More often than should be allowed, are young black boys and girls chided in the schoolhouse for simply being children expressing emotion. Happiness and exuberance. Excitement and apprehension. Sadness and irritability. Impatience and lack of focus. All normal emotional waves ridden by every general education(1) categorized child. These are the exact behaviors teachers are meant to deal with directly and gently. In a manner that is productive and beneficial to the child’s growth and therefore eventually the sustaining of a healthy community once said child ascends the age ranks. Through meeting the children where they are rather than treating the children the way they are stereotyped the classroom becomes inclusive. Oluo paints reality with her own brush. Then to illustrate clearly she provides solid data that is digestible for anyone who wishes to wake up or wake up the world. Her personal experiences will resonate on a level that will cause you to step back and connect the dots in your own childhood. The foundation laid through the entire experience of being black in school will determine the psychological efficacy of a person and you may find yourself reaching for tissue when seeing the stark part race has played in your youth and perhaps now in your adult years.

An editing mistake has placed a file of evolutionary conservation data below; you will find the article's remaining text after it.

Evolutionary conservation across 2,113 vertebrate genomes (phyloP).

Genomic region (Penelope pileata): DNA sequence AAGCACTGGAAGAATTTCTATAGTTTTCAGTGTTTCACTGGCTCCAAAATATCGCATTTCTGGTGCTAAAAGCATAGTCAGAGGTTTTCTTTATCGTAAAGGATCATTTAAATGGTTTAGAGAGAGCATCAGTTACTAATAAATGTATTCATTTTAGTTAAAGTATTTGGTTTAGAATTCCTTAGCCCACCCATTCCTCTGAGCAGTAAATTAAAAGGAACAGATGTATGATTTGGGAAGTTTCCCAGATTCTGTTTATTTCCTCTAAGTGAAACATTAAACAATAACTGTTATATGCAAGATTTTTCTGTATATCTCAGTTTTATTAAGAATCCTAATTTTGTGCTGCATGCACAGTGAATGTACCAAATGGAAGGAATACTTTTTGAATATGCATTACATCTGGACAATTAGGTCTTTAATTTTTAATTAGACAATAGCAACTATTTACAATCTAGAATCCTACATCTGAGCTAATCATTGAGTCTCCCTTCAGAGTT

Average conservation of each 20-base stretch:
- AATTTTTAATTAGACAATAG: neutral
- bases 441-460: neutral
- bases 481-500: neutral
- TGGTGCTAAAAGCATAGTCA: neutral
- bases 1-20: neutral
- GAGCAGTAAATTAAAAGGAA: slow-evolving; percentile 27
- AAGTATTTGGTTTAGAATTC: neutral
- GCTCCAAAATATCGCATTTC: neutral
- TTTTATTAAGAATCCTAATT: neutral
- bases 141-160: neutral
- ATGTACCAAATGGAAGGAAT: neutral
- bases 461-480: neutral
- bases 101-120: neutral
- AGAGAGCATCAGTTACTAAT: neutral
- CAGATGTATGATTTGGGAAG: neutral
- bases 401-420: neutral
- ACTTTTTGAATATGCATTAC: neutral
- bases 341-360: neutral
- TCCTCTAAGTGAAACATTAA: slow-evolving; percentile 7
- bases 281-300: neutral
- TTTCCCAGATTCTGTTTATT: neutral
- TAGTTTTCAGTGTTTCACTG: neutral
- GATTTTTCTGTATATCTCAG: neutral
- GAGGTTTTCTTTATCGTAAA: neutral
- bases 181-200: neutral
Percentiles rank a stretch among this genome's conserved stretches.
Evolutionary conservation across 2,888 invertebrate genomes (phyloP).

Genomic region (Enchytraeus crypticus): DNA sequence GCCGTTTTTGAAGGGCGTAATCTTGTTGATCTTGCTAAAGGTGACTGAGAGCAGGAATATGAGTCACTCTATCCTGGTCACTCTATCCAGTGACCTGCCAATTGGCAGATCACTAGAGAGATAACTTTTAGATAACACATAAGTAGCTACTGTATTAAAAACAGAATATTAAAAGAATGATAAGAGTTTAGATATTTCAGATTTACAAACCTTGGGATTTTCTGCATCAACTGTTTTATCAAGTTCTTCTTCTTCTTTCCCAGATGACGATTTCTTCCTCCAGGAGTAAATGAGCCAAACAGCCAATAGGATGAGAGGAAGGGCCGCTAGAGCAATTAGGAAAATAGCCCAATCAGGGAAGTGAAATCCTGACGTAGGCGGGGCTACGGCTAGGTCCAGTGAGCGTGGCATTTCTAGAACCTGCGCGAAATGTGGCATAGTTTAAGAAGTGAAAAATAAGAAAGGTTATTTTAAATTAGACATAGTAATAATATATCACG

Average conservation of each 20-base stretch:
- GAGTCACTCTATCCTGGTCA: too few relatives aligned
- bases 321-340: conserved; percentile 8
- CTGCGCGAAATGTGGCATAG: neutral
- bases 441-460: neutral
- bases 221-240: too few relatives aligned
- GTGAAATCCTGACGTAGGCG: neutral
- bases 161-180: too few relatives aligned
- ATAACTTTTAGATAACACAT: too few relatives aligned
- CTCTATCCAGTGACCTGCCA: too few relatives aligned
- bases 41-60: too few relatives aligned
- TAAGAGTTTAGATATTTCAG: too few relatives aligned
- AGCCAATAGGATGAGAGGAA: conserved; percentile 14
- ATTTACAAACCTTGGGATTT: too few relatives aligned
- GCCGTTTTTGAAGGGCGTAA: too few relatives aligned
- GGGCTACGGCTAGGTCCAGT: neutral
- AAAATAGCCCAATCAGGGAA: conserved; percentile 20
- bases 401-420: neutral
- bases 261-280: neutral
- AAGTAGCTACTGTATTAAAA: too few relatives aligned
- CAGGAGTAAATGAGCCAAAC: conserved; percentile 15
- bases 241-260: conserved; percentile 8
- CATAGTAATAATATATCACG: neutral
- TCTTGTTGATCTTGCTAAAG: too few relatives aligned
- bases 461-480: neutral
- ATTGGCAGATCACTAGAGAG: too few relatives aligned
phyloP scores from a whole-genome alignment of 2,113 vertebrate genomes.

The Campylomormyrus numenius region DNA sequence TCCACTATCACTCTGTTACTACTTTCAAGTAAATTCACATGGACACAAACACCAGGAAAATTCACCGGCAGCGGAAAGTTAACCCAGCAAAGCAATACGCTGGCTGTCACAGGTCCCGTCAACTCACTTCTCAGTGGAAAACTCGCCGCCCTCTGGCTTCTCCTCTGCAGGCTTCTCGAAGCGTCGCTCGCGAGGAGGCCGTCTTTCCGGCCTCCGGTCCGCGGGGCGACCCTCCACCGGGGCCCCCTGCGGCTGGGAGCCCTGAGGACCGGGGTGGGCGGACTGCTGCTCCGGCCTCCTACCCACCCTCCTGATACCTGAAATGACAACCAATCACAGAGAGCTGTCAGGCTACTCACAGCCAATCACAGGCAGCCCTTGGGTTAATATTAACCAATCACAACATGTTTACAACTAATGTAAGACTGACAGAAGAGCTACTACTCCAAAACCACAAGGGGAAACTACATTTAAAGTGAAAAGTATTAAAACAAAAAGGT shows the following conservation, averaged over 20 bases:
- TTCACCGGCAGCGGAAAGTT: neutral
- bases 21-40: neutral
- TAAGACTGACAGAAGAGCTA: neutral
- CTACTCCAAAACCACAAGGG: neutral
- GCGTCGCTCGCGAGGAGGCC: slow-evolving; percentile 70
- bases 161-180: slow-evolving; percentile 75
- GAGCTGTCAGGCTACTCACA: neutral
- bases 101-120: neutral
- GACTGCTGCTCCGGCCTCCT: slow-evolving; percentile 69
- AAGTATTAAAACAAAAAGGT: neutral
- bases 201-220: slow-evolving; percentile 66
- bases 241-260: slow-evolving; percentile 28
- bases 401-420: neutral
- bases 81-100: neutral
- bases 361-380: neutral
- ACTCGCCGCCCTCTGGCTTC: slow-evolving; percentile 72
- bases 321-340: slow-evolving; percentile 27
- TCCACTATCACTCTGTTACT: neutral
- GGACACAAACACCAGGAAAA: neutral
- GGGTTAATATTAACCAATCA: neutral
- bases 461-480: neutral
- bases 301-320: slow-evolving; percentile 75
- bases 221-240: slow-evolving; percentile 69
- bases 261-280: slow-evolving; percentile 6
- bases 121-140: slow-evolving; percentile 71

We are well aware that once we have finished our studies (most times even during our academic years) the need for cashflow arises. In this process of finding employment an entirely new set of hoops must be assessed and leapt through. Let the search begin for a position that will deliver a respectable wage but will not require me to lose sight of my heritage and my ethnicity. Followed by how to dress during the interview and how to deal with the ignorance of the employer who may be seating the interview. Once the vie for the position has yielded its fruit then we commence the endless marathon of dodging landmine after landmine; Sidestepping water cooler conversations and uncomfortable happy hour invites in order to not jeopardize what took so much effort and fronting to acquire. This black woman has laid bare the gauntlet we all must run and in doing so empowered us to be every ounce of our radiant blackness. To stand up for what you know to be right for those who cannot enter this fight. To hold firm to your morals and demand that others respect you as a hueman who has the right to that – your huemannes. Her boldness is amazing and it is inspiring all many levels. By arming ourselves with our collective experiences (good an bad) we can combat the forces against us and our natural existence with a higher efficiency.